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SOCY 3201 Sociological Research Methods: Find Research

This is the course guide for Matthew Brown's SOCY3201 Sociological Research Methods class.

Research Process

When searching for materials it is best to think about your topic and the research process from event to publication. It takes time for these publications to be written and for recent events you may not find books or scholarly articles.

If you are researching a recent event, do not despair! Instead think more broadly, for example while there may not be a scholarly article on the recent executive order on immigration, this is not the first time that policies around immigration have changed and there will be articles written covering the broader topic. 


Popular Scholarly
written by journalists, not experts written by scholars
can include glossy photos includes works cited
usually includes advertisements journal is peer-reviewed
intended for general audience intended for academic audience


Sociology Portal

This page links to all the sociology databases and guides, but for this class I would recommend starting with:

Some tips on choosing articles:

  • Currency
    Peer-reviewed articles take from six months to three years to be published, if you are researching a current topic you are going to find fewer peer-reviewed articles.
  • Using Citations
    Citations can be a very useful tool in two ways when conducting research. If an article has been cited many times, that can help you determine if it is important to the studies in that area. In addition, if you find one article that covers your topic well you can use the citations in that article to find additional information. Google Scholar enables quick checks of citation count and links out to the citations themselves.
  • Evaluating Sources
    Here are a few tips I use to quickly evaluate a source:
    • Source: Where was this published? Is this a reliable and relevant source? For example, while for some topics the New York Times might be a great source, if what I am looking for is an in-depth scholarly source that is not where I want to start. 
    • Timeliness: When was this written? Is the information still relevant and useful? 
    • Author: Who wrote it? What is their role and authority on the issue? This is often the best place to go when searching in broader databases to see if this is written from a sociological perspective.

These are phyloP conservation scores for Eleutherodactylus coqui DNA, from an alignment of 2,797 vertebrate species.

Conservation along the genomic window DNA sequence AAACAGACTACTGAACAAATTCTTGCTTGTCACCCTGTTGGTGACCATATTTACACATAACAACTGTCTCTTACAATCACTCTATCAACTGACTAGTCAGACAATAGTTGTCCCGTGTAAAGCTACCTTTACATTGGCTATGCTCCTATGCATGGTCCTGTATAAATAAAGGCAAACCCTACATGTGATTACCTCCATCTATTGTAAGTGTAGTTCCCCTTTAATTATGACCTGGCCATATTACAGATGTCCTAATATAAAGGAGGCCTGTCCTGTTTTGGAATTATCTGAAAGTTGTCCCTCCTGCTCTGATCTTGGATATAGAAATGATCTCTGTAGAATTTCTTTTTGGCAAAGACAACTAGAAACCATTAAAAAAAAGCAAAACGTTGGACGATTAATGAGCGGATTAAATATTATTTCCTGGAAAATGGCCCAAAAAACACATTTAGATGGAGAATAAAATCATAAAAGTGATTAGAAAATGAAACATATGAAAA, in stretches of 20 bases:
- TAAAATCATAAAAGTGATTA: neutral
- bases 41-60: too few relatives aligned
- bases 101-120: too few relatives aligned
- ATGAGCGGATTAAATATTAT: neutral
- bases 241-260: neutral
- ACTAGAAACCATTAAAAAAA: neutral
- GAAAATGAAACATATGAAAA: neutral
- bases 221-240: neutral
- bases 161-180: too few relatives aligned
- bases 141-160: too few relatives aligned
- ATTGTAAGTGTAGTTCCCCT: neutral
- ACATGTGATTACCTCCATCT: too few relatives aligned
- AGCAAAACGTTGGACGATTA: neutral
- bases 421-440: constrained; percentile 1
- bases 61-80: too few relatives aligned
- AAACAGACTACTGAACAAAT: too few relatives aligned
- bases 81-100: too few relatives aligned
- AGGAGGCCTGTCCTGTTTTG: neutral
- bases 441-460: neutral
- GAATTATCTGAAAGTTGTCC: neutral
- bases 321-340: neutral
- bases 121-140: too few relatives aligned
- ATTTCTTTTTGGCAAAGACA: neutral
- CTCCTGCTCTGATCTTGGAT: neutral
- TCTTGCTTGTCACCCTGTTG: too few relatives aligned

• Audience: Who was this written for and does it have a particular point of view? Within publications you can have both in-depth research articles and opinion pieces, which is this and does that viewpoint match with what you are looking for?

Chinook Classic, advanced search

When searching the catalog, which it is not full-text, it is useful to use a broader search to start. Remember "or" expands your results, where "and" reduces the results. All the links below are in Chinook Classic, if you prefer to use Chinook Plus you need to put an | in place of the OR and remove the "and" between your ().

See this (alcohol abuse) AND (undergraduates)) versus (alcohol abuse OR alcoholism OR drinking) and (undergraduates OR college students OR university students) to see the difference adding in terms causes.

Some tips on choosing books:

  • Government resources
    When researching wars you will often find materials from the US government in our catalog. Depending on your topic these can contain a wealth of information. Hearings, which will generally contain the word "hearing" after the ":" can be a wealth of information on the rhetoric of opposing sides. Hearings generally invite viewpoints from each side of the argument and contain not only written statements, but also the Q&A between the members of congress and the attendees.
  • Browse by Call Number or Subject Heading
    When searching in Chinook Classic (the link above), you have the ability to browse by call number and subject heading. When you find a book that looks useful you can use both these options to help you see if there are other similar resources in the catalog both in print and online.

Combine Search Words

AND  link words by AND to search for all words in the same resource

OR  link words by OR to search for one word or another (instead of both/all words)

NOT  to eliminate results with a certain term

“Quotations” – add quotations to a group of two or more words to search for the exact phrase